It lingers in our psyche as insult upon injury. Under their union contract, New York City police officers were given 48 hours to confer with a union representative or a lawyer before they could be made to answer to the Internal Affairs Division. To those of us concerned with police brutality, it was a poke in the eye: two whole days to come up with a story that would fit with the public facts but excuse any police misconduct.
But the notorious 48-hour rule is no longer in force. It never had the force of law; it was only a provision in the union contract. The city sought to take it off the table in negotiations with the Patrolmen’s Benevolent Association (PBA) and it won before the Public Employment Relations Board (PERB). Sensing its loss of privilege, the PBA appealed the PERB decision all the way to the state’s highest court. It lost in March 2006. The Court of Appeals said that the need for “strong disciplinary authority for those in charge of police forces” outweighs the policy of encouraging collective bargaining.
But despite the demise of the 48-hour rule, not all of the five officers involved in the shooting of Sean Bell have yet been questioned by Internal Affairs. On Dec. 29, one detective was questioned by the Queens district attorney. He testified without immunity against possible later charges. Another has said he would testify to a grand jury, a sign that he believes his conduct is justifiable.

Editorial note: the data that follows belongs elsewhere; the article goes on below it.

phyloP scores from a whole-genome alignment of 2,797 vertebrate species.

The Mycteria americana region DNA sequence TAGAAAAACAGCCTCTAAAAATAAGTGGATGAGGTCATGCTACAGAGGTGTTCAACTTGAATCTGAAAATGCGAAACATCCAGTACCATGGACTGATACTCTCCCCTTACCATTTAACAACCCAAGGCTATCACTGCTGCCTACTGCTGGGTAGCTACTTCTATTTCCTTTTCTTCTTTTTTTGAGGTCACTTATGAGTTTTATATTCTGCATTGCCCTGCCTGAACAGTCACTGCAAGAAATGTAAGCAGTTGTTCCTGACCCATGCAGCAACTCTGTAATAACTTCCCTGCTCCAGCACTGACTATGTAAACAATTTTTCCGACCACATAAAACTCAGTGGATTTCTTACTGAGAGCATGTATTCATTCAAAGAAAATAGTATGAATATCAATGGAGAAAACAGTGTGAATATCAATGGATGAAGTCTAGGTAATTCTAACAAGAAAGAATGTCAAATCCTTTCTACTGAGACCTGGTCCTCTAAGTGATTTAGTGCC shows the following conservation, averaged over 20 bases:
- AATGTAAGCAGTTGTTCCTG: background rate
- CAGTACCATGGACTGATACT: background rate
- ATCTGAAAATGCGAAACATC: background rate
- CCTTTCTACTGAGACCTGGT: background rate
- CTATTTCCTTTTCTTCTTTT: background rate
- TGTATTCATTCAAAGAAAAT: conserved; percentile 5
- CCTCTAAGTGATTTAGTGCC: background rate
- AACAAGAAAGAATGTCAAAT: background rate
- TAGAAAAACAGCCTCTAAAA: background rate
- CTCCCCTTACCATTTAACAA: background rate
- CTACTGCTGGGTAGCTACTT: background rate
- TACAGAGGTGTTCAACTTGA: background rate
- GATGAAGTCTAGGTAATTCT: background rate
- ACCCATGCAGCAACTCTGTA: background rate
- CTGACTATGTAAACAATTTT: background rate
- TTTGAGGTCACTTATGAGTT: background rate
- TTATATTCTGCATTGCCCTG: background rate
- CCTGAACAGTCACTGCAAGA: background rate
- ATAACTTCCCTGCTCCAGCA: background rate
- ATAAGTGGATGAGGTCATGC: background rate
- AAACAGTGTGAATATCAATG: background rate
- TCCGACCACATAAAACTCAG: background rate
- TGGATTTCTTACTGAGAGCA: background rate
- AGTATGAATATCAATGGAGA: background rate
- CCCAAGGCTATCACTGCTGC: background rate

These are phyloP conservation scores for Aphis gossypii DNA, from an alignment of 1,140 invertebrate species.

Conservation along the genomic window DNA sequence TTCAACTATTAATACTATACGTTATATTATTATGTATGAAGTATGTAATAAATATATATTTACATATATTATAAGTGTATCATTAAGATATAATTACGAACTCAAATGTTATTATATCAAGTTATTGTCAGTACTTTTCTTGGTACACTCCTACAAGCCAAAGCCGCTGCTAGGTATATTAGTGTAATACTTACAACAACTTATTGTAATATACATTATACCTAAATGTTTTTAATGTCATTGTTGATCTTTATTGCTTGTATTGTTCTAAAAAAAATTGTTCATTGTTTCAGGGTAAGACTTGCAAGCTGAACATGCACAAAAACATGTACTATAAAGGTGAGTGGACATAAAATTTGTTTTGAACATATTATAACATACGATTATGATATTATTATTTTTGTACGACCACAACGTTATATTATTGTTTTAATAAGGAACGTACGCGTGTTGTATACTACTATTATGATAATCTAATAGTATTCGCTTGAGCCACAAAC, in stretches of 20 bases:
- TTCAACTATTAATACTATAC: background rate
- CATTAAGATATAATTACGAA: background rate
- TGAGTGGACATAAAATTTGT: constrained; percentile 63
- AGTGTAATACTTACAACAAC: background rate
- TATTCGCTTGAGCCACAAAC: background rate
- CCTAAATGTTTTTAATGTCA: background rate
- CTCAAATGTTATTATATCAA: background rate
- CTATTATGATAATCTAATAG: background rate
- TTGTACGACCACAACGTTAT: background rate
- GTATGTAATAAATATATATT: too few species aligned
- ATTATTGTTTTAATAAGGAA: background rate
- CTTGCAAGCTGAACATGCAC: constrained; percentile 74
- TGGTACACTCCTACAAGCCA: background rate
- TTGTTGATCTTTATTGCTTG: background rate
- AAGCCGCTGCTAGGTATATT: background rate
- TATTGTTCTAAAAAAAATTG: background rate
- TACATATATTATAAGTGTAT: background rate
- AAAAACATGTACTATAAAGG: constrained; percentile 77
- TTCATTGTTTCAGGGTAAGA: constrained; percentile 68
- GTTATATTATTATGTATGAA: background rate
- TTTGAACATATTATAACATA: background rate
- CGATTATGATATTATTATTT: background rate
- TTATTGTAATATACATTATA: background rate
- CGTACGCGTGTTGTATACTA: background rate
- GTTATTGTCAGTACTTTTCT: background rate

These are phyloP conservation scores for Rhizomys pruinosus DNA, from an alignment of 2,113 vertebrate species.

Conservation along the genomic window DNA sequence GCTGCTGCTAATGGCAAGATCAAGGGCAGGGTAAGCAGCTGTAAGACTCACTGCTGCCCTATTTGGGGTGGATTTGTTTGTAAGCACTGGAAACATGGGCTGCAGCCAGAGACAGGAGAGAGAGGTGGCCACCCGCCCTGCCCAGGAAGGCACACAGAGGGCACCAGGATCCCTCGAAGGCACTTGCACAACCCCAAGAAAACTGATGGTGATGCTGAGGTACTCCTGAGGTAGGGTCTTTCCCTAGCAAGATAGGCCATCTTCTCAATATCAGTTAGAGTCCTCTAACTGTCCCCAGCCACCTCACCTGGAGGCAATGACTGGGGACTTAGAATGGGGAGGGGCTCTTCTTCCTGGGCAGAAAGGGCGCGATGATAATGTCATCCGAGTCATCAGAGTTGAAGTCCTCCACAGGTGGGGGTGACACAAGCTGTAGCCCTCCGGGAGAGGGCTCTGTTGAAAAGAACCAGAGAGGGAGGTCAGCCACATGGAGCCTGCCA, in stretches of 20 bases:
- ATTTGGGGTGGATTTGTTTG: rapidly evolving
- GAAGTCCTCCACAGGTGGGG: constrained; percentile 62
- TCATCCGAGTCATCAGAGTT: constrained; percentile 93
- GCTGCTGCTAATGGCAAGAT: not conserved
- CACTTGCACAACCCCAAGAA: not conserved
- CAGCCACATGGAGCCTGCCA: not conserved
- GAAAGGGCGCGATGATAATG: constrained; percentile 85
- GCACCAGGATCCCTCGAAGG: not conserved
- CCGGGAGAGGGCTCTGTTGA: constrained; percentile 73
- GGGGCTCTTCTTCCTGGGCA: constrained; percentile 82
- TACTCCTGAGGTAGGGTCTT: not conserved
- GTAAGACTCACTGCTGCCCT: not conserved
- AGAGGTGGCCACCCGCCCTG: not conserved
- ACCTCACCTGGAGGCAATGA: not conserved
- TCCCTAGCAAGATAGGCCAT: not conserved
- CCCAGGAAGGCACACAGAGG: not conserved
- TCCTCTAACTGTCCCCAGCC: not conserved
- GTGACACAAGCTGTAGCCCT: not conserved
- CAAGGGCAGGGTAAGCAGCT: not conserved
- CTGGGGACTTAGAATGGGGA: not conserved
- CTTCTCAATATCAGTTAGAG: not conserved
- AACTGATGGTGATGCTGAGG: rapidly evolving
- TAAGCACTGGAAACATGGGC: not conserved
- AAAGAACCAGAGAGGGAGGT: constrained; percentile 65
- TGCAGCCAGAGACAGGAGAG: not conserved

The other three are keeping their options open, as is their right unless and until District Attorney Richard Brown decides to charge them with a crime. But nothing prevents the DA from interviewing each of the officers as witnesses while the events are fresh in their mind. The right against self-incrimination only applies if and when suspicion begins to focus on an individual officer and he becomes a target of a criminal investigation.
Why hasn’t District Attorney Brown interviewed all of the officers involved in the shooting of Sean Bell on Nov. 25? The only explanation is that the DA lacks the political will to scrutinize the conduct of the officers of the NYPD. Assistant district attorneys rely on cops each and every day to determine what charges to bring and to help them prove their cases. Prosecutors are reluctant to bite the hand that feeds them information, especially as they become emotionally invested in a case.
Civil rights activists are correct to call for a special, independent prosecutor to eliminate this institutional conflict of interest. The governor is permitted to remove the district attorney in a specific case and replace him with his attorney general. Outgoing National Lawyers Guild New York Chapter President Marty Stolar notes that this power was used by George Pataki in 1996 to remove Bronx District Attorney Robert Johnson from a case because Johnson said he would not ask for the death penalty. Elliot Spitzer should consider intervening in the Bell case to ensure that all of the evidence comes out. This would be a fitting beginning for a man in whom many have invested their hopes for justice.
This column is a project of the National Lawyers Guild, New York City Chapter. Contact us at 212-679-6018.